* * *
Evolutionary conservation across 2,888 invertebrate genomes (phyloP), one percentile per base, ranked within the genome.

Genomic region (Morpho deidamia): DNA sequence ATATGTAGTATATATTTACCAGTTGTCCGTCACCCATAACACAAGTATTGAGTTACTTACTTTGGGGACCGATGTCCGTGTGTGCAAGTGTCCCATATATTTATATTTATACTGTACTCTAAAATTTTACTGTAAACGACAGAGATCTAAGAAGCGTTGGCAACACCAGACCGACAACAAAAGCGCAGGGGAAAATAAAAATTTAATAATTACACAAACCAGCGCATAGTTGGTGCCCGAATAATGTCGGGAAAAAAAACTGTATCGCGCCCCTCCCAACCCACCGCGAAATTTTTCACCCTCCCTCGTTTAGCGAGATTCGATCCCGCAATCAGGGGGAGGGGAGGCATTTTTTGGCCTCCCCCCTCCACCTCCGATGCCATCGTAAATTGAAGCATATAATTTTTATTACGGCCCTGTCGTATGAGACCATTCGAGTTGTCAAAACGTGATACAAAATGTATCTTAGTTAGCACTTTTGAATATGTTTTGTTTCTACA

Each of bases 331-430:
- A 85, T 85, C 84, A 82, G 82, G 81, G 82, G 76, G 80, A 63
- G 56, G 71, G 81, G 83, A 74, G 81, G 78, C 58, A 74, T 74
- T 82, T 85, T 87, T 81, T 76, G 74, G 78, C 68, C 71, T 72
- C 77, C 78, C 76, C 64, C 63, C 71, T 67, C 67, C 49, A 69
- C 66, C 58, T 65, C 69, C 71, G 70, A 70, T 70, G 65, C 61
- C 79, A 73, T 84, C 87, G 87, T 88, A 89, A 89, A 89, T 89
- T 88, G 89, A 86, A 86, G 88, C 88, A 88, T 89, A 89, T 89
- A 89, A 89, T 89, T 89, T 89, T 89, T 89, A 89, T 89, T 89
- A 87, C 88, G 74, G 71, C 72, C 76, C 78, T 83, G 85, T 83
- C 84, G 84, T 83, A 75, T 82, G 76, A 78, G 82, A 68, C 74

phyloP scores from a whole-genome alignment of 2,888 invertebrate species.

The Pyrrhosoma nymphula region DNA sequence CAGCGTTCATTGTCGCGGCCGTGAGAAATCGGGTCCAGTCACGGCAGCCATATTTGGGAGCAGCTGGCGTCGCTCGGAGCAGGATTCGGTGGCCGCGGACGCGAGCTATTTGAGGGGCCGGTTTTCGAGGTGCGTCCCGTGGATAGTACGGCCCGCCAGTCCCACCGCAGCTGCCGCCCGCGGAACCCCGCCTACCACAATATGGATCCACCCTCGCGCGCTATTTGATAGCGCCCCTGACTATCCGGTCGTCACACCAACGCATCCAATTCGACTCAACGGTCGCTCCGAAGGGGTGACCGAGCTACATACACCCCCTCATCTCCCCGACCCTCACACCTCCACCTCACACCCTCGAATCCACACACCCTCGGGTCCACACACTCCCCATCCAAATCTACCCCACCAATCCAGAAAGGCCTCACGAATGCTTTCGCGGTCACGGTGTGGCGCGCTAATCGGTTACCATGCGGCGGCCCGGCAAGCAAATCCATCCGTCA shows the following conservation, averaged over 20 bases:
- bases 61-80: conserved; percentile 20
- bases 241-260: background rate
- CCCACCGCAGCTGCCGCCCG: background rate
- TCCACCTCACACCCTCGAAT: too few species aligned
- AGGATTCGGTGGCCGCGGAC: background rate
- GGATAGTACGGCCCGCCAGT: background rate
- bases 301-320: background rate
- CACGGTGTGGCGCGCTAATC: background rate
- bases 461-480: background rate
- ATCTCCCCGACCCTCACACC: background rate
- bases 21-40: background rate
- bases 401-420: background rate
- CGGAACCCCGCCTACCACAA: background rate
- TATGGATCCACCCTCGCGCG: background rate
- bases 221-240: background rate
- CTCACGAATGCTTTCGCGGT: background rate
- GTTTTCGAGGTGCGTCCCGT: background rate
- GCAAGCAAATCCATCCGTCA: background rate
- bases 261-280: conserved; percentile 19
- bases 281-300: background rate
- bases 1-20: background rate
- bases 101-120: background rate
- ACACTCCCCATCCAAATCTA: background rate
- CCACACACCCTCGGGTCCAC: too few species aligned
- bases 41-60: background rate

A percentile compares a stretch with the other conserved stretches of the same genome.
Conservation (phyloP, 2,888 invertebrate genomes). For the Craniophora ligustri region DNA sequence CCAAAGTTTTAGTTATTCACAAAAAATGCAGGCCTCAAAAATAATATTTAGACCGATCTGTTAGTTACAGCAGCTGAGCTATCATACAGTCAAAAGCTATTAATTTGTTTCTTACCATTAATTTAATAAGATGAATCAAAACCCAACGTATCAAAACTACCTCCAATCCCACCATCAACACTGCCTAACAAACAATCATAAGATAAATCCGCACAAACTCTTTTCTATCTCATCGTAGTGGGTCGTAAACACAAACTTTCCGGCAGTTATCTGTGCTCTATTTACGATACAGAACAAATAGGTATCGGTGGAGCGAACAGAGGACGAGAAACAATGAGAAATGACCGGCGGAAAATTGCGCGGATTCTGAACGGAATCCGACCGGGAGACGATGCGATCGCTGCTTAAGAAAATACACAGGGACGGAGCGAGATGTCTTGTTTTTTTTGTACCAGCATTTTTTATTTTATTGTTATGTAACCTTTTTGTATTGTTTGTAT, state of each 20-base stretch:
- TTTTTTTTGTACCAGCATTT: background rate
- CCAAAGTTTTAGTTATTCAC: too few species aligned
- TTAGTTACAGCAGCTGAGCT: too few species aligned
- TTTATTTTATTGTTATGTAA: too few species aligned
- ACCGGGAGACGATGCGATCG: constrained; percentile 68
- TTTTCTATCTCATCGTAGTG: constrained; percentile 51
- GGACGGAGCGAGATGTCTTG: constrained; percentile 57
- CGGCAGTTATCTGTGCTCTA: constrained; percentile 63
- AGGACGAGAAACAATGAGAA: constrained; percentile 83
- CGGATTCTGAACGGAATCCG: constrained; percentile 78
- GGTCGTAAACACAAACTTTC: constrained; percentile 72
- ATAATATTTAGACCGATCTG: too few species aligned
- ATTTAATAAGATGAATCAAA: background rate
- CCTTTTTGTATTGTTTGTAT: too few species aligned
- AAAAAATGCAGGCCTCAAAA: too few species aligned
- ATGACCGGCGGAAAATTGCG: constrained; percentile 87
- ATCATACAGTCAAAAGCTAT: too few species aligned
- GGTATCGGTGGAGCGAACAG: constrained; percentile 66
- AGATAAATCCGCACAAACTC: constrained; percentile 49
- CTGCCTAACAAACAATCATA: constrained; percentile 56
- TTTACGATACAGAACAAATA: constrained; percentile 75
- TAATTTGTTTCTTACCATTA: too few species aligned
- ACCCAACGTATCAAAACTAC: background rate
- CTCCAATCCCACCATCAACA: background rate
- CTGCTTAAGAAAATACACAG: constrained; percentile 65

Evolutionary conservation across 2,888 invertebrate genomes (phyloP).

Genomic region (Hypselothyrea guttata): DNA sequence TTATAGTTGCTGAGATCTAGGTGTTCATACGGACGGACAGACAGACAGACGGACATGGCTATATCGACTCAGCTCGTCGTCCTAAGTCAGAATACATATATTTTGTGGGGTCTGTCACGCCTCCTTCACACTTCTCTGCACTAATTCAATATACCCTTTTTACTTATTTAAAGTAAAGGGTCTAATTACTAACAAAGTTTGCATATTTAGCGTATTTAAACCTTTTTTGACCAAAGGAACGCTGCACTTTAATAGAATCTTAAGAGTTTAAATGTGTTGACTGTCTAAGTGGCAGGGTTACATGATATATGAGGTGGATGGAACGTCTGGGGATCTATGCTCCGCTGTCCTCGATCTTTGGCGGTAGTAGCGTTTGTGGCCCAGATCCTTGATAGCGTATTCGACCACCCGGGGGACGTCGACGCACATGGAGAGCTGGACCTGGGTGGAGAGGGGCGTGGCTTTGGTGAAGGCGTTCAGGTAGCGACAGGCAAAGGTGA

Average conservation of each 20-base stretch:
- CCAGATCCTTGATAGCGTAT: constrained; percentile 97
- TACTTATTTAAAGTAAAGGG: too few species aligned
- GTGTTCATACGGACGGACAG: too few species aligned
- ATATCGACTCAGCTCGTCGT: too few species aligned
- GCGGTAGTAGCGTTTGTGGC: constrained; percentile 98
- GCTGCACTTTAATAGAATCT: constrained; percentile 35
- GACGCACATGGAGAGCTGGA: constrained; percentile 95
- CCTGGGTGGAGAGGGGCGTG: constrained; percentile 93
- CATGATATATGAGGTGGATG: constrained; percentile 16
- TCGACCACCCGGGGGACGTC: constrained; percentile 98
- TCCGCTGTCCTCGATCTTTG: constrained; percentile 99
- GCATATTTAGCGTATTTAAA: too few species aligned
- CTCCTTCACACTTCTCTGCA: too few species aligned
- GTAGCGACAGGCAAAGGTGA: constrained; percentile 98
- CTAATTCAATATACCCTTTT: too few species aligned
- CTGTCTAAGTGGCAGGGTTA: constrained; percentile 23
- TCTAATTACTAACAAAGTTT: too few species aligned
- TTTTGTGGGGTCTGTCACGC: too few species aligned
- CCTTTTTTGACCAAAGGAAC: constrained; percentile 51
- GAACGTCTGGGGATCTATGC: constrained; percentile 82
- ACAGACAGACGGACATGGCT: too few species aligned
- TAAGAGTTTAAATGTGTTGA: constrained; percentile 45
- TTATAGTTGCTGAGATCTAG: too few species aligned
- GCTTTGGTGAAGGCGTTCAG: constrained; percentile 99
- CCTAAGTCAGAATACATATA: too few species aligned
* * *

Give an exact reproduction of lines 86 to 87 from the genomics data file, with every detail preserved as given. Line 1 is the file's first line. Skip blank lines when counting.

- CTGTCTAAGTGGCAGGGTTA: constrained; percentile 23
- TCTAATTACTAACAAAGTTT: too few species aligned